“I met a girl once, she sort of ripped me open,” Gracie sings while staring intently into the eyes of her audience. “She doesn’t even know it, she doesn’t know my name.”
Before moving on to her next song, Gracie takes a moment to show appreciation to all the parents and plus-ones in the audience. She addresses her fans next, thanking them profusely. “It’s the biggest blessing ever to get to know you,” she gushes while holding a fan-made book passed down to her by the crowd. “Thank you for existing.”
A special moment that sums up Gracie’s character is when she diverts from the pre-planned setlist to play “The blue” mid-show, explaining she had met a group of girls at the airport who implored her to sing that song. I was teetered between tears and smiles. I relate that song to Gracie and my partner, as they had come into my life unexpectedly when I needed them most.
“The blue” is a far cry from “I miss you, I’m sorry” — one of the most gut-wrenching songs in her discography. As Gracie begins to sing it on piano, my stomach churns. In a flash, it’s 2020, and I’m 19 again, crouching over my bed while letting out ugly sobs incessantly as this song blasts out of my phone’s speakers in the background. There I was, thinking my world was about to irreparably end because a boy I loved had cruelly broken my heart.
As I watch thousands of concertgoers mouth the lyrics of the song with their ache on full display, I wished there was a way to share my epiphany with them: one day, they, too, will sing this song without feeling like their entire sense of self is collapsing in on them.
It’s a visceral reminder, as I’m standing here four years later, resonating to the lyrics of “Right Now” instead, that whoever promised it does eventually get better wasn’t lying. “Right Now” is a stand-out song on Good Riddance, with which Gracie closes the show. It deviates from her penchant for sad melodies with desolate descriptions of lost lovers and self-doubt. Instead, it’s about bidding farewell to every past version of yourself, feeling like you’re finally free despite your losses. What more could you gain?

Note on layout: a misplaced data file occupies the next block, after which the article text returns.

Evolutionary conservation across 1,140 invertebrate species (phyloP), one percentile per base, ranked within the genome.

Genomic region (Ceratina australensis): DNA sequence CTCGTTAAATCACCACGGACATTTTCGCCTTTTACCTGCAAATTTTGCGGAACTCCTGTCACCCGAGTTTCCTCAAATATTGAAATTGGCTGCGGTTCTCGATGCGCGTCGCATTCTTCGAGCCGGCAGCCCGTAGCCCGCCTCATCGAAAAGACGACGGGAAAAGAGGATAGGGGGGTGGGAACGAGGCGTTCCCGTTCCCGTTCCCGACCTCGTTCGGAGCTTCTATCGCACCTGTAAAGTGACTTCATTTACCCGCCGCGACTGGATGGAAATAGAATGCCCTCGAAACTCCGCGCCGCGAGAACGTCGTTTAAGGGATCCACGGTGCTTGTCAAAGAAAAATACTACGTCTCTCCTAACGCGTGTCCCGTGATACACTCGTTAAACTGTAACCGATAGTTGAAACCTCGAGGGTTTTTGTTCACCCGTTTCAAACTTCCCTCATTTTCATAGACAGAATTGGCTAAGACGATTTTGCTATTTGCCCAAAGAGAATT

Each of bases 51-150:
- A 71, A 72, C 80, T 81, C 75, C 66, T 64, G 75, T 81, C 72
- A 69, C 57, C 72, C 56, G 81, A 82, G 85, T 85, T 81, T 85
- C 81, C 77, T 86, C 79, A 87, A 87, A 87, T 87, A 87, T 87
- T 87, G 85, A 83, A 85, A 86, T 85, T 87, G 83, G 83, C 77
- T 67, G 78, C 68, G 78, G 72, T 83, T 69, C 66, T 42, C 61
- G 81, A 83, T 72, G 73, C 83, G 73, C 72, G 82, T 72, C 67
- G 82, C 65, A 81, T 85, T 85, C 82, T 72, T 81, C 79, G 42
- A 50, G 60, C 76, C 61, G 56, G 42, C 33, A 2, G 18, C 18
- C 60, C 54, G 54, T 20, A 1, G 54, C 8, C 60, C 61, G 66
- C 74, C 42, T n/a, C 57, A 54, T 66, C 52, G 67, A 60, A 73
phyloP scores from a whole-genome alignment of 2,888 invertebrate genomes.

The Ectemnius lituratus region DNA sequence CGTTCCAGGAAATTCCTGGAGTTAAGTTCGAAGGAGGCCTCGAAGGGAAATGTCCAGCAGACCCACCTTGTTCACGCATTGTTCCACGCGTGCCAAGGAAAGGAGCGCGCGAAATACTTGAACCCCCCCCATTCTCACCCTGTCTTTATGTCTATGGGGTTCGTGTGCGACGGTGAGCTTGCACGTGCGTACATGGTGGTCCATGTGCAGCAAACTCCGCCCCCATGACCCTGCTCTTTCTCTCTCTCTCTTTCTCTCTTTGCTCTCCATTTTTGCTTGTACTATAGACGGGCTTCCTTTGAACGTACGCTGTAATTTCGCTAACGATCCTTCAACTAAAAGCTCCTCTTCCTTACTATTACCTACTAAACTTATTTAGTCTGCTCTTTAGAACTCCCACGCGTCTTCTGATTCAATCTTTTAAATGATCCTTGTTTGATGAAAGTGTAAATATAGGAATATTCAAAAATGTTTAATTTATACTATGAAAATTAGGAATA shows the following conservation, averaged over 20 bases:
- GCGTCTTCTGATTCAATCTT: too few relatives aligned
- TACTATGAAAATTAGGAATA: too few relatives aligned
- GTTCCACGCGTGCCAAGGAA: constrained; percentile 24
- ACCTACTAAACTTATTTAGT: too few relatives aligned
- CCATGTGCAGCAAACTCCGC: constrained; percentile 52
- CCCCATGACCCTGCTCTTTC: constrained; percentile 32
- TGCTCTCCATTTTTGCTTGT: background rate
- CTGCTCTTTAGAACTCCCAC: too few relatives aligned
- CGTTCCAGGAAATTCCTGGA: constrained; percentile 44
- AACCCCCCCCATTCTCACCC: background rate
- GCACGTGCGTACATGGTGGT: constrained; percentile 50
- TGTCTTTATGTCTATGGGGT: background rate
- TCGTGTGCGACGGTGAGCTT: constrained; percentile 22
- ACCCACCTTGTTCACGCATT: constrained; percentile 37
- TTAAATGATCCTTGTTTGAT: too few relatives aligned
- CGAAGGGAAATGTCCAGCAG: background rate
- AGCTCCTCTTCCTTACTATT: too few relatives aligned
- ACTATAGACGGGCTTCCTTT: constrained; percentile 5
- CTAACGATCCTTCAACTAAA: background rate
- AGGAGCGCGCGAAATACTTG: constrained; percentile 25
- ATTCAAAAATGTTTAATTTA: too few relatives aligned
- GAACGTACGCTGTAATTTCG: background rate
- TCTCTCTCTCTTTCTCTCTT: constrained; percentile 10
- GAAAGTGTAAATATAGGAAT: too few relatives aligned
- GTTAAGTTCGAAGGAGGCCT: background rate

In brief moments between the verses of “Right Now”, which she croons with certitude, Gracie beams proudly. For a girl proclaiming to be an introvert who wrote music to avoid people as a child, Gracie seems to have made the stage her home as she wafts from one end to the other effortlessly. It’s quite the transition from what she’s used to, but she credits the smoothness of it all to her fans – whom she calls family — the “soft landing pad” that calms her nerves while performing.
“I feel in my bones that we’ve grown up together,” Gracie confesses to the crowd towards the end of the show.
Through her music, Gracie Abrams has been there for me at every fork in my path to adulthood. She’s the one artist my age that makes me feel understood in a myriad of ways. As the audience’s mood shifts from sombre to hopeful, I know that merely calling Gracie Abrams a musician becomes inadequate. Songwriting may be her talent, but Gracie is a healer at her core. As a result, her shows feel like a safe bubble, tethered by mutual trust between her and her fans.
A Gracie Abrams show is a confessional environment that prompts self-reflection, so be forewarned that you might spend most of the show unfurling. However, rest assured that Gracie will, without fail, cup your hurt gently in her hands and cushion your heart as you let go.